Oztumer starred at Walsall, where he both scored from his own half and from a corner, such was his individual quality – but when he played in a long ball Bolton side at Championship level, the games unsurprisingly passed him by.

In short, Bristol Rovers next manager has to be able to coach possession football and Duff has done so successfully.

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Could Michael Duff switch Cheltenham for Bristol Rovers?

Same formation

Ok… technically Garner has favoured a 3-4-2-1 while Duff has generally plumped for a 3-4-1-2 or 3-5-2 at Cheltenham, but there are many parallels.

Duff had dabbled with 3-4-2-1 in pre-season and although he ultimately went for the two formations above, it shows his thinking is similar.

Cheltenham have had 17 different strikers under his guidance – Tyrone Barnett, Rakish Bingham, Sam Jones, George Lloyd, Manny Duku, Liam McAlinden, Kelsey Mooney, Luke Varney, Billy Waters, Alfie May, Tahvon Campbell, Tom Nichols, Reuben Reid, Gavin Reilly, Jonte Smith, Andy Williams and Callum Ebanks – even if a few of those preferred operating slightly deeper.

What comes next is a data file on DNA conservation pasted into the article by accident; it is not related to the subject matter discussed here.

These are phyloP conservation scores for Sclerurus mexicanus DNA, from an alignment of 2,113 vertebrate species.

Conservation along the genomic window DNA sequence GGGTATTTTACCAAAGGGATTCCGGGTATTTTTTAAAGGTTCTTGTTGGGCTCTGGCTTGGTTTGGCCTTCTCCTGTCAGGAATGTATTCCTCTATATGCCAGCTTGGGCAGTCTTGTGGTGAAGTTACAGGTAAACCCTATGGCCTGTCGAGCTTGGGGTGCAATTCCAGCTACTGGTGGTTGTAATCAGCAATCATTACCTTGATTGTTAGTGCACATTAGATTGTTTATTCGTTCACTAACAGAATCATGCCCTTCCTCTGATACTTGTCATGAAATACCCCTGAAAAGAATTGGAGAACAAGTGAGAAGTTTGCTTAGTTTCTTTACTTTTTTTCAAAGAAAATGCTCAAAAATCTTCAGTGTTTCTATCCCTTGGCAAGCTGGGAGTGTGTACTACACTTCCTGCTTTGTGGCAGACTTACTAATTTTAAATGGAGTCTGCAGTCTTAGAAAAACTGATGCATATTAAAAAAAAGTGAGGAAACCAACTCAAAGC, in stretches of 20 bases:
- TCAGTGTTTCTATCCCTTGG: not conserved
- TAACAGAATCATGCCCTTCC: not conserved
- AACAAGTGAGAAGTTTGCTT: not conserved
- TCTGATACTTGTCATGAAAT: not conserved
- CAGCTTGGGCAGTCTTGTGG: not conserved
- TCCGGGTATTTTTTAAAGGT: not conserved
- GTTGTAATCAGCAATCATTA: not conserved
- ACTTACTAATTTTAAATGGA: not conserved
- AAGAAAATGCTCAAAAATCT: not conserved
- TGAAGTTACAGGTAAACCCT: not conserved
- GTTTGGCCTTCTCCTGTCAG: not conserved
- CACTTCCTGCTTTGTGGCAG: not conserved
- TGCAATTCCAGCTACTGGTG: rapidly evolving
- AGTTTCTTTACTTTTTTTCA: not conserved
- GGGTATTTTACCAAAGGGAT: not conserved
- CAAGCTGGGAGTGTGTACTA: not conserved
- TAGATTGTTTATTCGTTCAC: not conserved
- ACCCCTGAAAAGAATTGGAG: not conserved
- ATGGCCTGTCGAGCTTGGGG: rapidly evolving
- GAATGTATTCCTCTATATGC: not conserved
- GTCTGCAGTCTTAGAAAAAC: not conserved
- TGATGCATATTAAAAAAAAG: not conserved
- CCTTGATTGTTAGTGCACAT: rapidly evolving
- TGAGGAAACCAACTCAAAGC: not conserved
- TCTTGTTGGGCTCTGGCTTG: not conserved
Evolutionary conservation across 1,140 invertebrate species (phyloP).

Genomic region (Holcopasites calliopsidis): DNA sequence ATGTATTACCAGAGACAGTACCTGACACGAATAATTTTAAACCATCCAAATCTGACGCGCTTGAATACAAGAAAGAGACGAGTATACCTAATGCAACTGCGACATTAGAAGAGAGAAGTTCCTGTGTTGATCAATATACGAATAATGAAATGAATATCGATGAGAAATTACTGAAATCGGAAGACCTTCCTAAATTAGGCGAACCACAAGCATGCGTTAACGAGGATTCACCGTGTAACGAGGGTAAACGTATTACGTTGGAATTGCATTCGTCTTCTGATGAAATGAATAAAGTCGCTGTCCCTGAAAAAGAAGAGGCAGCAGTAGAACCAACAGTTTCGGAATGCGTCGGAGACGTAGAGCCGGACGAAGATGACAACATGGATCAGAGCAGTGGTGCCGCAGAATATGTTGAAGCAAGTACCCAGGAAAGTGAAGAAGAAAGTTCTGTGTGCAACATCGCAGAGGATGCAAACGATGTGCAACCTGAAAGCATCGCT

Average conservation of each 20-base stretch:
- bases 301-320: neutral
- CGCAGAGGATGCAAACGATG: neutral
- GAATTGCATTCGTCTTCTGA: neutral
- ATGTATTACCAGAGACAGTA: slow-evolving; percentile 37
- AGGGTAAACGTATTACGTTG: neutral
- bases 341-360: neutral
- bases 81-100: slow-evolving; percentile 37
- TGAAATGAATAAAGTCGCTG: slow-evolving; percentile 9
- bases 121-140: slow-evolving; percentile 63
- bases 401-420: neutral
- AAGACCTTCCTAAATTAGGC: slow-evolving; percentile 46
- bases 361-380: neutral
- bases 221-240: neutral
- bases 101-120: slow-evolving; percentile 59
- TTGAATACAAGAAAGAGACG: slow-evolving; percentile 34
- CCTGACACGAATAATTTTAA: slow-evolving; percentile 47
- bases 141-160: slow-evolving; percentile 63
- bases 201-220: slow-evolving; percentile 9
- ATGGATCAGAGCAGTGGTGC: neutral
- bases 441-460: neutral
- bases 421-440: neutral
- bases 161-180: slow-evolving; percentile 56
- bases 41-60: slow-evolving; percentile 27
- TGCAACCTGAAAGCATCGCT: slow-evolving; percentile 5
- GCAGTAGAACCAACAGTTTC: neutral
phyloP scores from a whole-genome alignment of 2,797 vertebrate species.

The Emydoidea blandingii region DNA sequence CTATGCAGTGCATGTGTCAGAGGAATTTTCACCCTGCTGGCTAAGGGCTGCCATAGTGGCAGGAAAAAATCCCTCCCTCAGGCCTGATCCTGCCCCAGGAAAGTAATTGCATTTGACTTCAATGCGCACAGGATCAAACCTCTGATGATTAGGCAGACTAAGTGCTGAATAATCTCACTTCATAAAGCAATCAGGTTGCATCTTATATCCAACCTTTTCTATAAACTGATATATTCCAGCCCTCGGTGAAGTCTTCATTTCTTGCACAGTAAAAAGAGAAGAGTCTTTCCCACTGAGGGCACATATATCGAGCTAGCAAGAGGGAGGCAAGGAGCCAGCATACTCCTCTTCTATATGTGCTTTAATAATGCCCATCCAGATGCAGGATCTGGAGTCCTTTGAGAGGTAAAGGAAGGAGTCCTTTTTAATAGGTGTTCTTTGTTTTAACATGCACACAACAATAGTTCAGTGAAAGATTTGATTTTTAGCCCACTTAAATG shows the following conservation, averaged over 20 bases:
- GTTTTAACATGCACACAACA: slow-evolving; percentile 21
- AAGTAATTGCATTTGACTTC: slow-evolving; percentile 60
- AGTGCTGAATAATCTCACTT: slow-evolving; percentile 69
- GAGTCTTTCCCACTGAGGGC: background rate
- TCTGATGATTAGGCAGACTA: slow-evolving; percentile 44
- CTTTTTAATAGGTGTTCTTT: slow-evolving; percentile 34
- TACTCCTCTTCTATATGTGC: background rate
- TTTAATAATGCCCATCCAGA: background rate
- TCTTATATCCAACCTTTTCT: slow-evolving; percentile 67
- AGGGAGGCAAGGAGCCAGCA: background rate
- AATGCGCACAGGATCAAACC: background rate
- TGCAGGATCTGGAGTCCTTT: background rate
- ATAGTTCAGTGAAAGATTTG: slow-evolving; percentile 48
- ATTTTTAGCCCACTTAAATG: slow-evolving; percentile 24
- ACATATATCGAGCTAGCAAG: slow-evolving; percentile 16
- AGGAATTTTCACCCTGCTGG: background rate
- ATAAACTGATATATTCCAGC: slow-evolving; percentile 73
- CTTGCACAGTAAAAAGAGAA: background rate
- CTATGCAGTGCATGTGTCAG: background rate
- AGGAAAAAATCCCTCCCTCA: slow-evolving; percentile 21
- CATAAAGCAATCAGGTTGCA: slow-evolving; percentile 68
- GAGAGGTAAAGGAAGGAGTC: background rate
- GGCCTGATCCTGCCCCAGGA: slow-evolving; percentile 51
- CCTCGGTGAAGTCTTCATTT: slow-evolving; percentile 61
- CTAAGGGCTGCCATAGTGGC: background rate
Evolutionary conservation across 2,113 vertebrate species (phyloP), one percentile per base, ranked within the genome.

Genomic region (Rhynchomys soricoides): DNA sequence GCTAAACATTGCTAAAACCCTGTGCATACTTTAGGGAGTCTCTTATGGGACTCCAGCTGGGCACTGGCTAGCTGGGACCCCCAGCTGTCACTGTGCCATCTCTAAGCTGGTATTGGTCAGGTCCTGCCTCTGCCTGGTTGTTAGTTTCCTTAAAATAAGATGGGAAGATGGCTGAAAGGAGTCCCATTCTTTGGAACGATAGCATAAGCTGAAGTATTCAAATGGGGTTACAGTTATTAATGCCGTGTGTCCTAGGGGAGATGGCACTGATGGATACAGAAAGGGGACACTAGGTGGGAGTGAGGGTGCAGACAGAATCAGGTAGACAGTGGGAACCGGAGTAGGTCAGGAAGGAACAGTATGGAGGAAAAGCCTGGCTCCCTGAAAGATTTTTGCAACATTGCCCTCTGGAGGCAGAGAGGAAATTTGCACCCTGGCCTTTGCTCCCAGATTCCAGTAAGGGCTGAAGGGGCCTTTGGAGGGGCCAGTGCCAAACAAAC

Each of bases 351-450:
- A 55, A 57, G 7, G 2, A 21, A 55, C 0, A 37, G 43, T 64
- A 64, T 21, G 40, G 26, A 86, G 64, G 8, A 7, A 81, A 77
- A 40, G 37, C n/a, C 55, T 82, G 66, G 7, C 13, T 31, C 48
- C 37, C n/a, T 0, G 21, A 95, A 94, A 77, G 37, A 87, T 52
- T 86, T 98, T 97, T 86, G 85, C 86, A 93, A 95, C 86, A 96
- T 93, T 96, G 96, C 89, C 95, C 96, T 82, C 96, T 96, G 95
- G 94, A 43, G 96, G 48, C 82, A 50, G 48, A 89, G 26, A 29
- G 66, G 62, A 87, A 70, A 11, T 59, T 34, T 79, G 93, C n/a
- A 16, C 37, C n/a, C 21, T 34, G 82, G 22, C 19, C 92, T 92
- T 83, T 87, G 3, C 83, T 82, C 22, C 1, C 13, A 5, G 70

For that reason, it has made sense for Duff to incorporate two strikers, but he is certainly capable of tweaking his methods to suit the squad at Bristol Rovers, which has only Hanlan, James Daly and Jonah Ayunga as potential front men.

Duff likes to play three at the back, which suits the Gas’ strength at centre-back while the 42-year-old will get a lot of out rampaging wing-backs such as Josh Hare and David Tutonda, who have been vital.

Hare and Tutonda are both athletic, direct runners, so when Bristol Rovers’ play out from the back becomes awkward under an intense press, it is an advantage for them to be able to play a quick diagonal to set either away and relieve the pressure.

Strong leadership

Garner is clearly full of innovative ideas, so it could be that man management is a side of the job that he found challenging.